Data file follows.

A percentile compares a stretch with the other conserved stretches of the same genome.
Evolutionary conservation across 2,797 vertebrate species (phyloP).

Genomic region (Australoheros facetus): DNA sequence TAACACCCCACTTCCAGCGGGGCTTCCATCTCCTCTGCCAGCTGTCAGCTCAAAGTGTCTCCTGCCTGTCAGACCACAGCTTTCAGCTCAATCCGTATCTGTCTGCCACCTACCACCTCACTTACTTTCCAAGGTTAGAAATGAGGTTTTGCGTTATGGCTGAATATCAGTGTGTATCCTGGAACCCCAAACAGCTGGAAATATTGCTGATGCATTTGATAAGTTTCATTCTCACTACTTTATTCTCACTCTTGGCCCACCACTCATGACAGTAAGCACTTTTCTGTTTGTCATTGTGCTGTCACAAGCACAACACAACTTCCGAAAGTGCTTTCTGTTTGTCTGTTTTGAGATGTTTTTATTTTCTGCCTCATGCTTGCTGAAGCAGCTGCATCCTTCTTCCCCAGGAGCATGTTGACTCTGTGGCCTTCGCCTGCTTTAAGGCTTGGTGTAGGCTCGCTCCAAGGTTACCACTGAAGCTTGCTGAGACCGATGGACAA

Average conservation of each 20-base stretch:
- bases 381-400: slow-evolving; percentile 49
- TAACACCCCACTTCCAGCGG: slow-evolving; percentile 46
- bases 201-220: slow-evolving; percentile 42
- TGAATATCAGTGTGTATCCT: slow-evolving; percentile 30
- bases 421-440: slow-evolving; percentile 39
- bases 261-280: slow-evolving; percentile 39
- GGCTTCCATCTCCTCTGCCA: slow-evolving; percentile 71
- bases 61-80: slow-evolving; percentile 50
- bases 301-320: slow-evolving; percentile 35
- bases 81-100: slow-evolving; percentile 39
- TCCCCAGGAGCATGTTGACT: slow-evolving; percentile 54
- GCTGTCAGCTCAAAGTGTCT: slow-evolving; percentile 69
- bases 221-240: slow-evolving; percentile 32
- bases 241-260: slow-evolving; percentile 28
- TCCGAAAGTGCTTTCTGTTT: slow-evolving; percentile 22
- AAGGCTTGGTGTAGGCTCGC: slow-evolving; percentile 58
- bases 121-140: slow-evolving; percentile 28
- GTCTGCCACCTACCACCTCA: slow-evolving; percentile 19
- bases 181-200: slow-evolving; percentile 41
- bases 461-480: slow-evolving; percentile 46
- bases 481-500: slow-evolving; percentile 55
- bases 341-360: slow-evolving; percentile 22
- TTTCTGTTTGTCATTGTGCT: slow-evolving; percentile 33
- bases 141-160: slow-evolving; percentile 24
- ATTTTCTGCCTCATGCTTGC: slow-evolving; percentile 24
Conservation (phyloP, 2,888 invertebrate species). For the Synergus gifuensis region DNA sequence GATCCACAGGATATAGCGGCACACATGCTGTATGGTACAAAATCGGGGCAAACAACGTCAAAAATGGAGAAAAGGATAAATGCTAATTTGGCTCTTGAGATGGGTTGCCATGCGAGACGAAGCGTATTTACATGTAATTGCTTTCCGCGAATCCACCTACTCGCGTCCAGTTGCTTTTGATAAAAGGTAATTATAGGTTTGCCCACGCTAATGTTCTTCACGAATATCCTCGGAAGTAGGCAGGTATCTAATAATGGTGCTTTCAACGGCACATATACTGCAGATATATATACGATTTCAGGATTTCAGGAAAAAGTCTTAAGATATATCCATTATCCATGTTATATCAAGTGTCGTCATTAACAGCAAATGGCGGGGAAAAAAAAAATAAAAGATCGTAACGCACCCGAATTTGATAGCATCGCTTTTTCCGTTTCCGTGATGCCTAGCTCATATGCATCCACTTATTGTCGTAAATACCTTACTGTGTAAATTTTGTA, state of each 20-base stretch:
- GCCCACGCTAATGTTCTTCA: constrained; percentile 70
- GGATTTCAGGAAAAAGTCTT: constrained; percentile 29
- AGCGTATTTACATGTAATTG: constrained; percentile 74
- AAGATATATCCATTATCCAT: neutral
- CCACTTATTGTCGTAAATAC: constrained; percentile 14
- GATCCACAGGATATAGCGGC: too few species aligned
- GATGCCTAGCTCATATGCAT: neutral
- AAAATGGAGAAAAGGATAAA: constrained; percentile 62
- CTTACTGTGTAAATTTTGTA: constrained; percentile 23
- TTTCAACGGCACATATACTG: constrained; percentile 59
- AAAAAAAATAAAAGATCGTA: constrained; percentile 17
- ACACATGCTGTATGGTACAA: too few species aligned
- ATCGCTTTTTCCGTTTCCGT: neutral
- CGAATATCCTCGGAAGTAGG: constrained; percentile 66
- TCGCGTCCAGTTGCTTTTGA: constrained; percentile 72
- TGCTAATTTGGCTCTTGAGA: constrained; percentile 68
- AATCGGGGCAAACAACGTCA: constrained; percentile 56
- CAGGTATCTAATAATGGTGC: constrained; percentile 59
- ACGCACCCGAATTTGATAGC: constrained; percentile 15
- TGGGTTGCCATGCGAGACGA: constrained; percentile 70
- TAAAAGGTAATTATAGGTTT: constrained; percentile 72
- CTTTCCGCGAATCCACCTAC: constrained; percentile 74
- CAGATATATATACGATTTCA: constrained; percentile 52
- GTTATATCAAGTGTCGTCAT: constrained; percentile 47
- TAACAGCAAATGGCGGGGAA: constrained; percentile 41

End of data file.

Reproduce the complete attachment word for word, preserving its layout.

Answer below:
A percentile compares a stretch with the other conserved stretches of the same genome.
Evolutionary conservation across 2,797 vertebrate species (phyloP).

Genomic region (Australoheros facetus): DNA sequence TAACACCCCACTTCCAGCGGGGCTTCCATCTCCTCTGCCAGCTGTCAGCTCAAAGTGTCTCCTGCCTGTCAGACCACAGCTTTCAGCTCAATCCGTATCTGTCTGCCACCTACCACCTCACTTACTTTCCAAGGTTAGAAATGAGGTTTTGCGTTATGGCTGAATATCAGTGTGTATCCTGGAACCCCAAACAGCTGGAAATATTGCTGATGCATTTGATAAGTTTCATTCTCACTACTTTATTCTCACTCTTGGCCCACCACTCATGACAGTAAGCACTTTTCTGTTTGTCATTGTGCTGTCACAAGCACAACACAACTTCCGAAAGTGCTTTCTGTTTGTCTGTTTTGAGATGTTTTTATTTTCTGCCTCATGCTTGCTGAAGCAGCTGCATCCTTCTTCCCCAGGAGCATGTTGACTCTGTGGCCTTCGCCTGCTTTAAGGCTTGGTGTAGGCTCGCTCCAAGGTTACCACTGAAGCTTGCTGAGACCGATGGACAA

Average conservation of each 20-base stretch:
- bases 381-400: slow-evolving; percentile 49
- TAACACCCCACTTCCAGCGG: slow-evolving; percentile 46
- bases 201-220: slow-evolving; percentile 42
- TGAATATCAGTGTGTATCCT: slow-evolving; percentile 30
- bases 421-440: slow-evolving; percentile 39
- bases 261-280: slow-evolving; percentile 39
- GGCTTCCATCTCCTCTGCCA: slow-evolving; percentile 71
- bases 61-80: slow-evolving; percentile 50
- bases 301-320: slow-evolving; percentile 35
- bases 81-100: slow-evolving; percentile 39
- TCCCCAGGAGCATGTTGACT: slow-evolving; percentile 54
- GCTGTCAGCTCAAAGTGTCT: slow-evolving; percentile 69
- bases 221-240: slow-evolving; percentile 32
- bases 241-260: slow-evolving; percentile 28
- TCCGAAAGTGCTTTCTGTTT: slow-evolving; percentile 22
- AAGGCTTGGTGTAGGCTCGC: slow-evolving; percentile 58
- bases 121-140: slow-evolving; percentile 28
- GTCTGCCACCTACCACCTCA: slow-evolving; percentile 19
- bases 181-200: slow-evolving; percentile 41
- bases 461-480: slow-evolving; percentile 46
- bases 481-500: slow-evolving; percentile 55
- bases 341-360: slow-evolving; percentile 22
- TTTCTGTTTGTCATTGTGCT: slow-evolving; percentile 33
- bases 141-160: slow-evolving; percentile 24
- ATTTTCTGCCTCATGCTTGC: slow-evolving; percentile 24
Conservation (phyloP, 2,888 invertebrate species). For the Synergus gifuensis region DNA sequence GATCCACAGGATATAGCGGCACACATGCTGTATGGTACAAAATCGGGGCAAACAACGTCAAAAATGGAGAAAAGGATAAATGCTAATTTGGCTCTTGAGATGGGTTGCCATGCGAGACGAAGCGTATTTACATGTAATTGCTTTCCGCGAATCCACCTACTCGCGTCCAGTTGCTTTTGATAAAAGGTAATTATAGGTTTGCCCACGCTAATGTTCTTCACGAATATCCTCGGAAGTAGGCAGGTATCTAATAATGGTGCTTTCAACGGCACATATACTGCAGATATATATACGATTTCAGGATTTCAGGAAAAAGTCTTAAGATATATCCATTATCCATGTTATATCAAGTGTCGTCATTAACAGCAAATGGCGGGGAAAAAAAAAATAAAAGATCGTAACGCACCCGAATTTGATAGCATCGCTTTTTCCGTTTCCGTGATGCCTAGCTCATATGCATCCACTTATTGTCGTAAATACCTTACTGTGTAAATTTTGTA, state of each 20-base stretch:
- GCCCACGCTAATGTTCTTCA: constrained; percentile 70
- GGATTTCAGGAAAAAGTCTT: constrained; percentile 29
- AGCGTATTTACATGTAATTG: constrained; percentile 74
- AAGATATATCCATTATCCAT: neutral
- CCACTTATTGTCGTAAATAC: constrained; percentile 14
- GATCCACAGGATATAGCGGC: too few species aligned
- GATGCCTAGCTCATATGCAT: neutral
- AAAATGGAGAAAAGGATAAA: constrained; percentile 62
- CTTACTGTGTAAATTTTGTA: constrained; percentile 23
- TTTCAACGGCACATATACTG: constrained; percentile 59
- AAAAAAAATAAAAGATCGTA: constrained; percentile 17
- ACACATGCTGTATGGTACAA: too few species aligned
- ATCGCTTTTTCCGTTTCCGT: neutral
- CGAATATCCTCGGAAGTAGG: constrained; percentile 66
- TCGCGTCCAGTTGCTTTTGA: constrained; percentile 72
- TGCTAATTTGGCTCTTGAGA: constrained; percentile 68
- AATCGGGGCAAACAACGTCA: constrained; percentile 56
- CAGGTATCTAATAATGGTGC: constrained; percentile 59
- ACGCACCCGAATTTGATAGC: constrained; percentile 15
- TGGGTTGCCATGCGAGACGA: constrained; percentile 70
- TAAAAGGTAATTATAGGTTT: constrained; percentile 72
- CTTTCCGCGAATCCACCTAC: constrained; percentile 74
- CAGATATATATACGATTTCA: constrained; percentile 52
- GTTATATCAAGTGTCGTCAT: constrained; percentile 47
- TAACAGCAAATGGCGGGGAA: constrained; percentile 41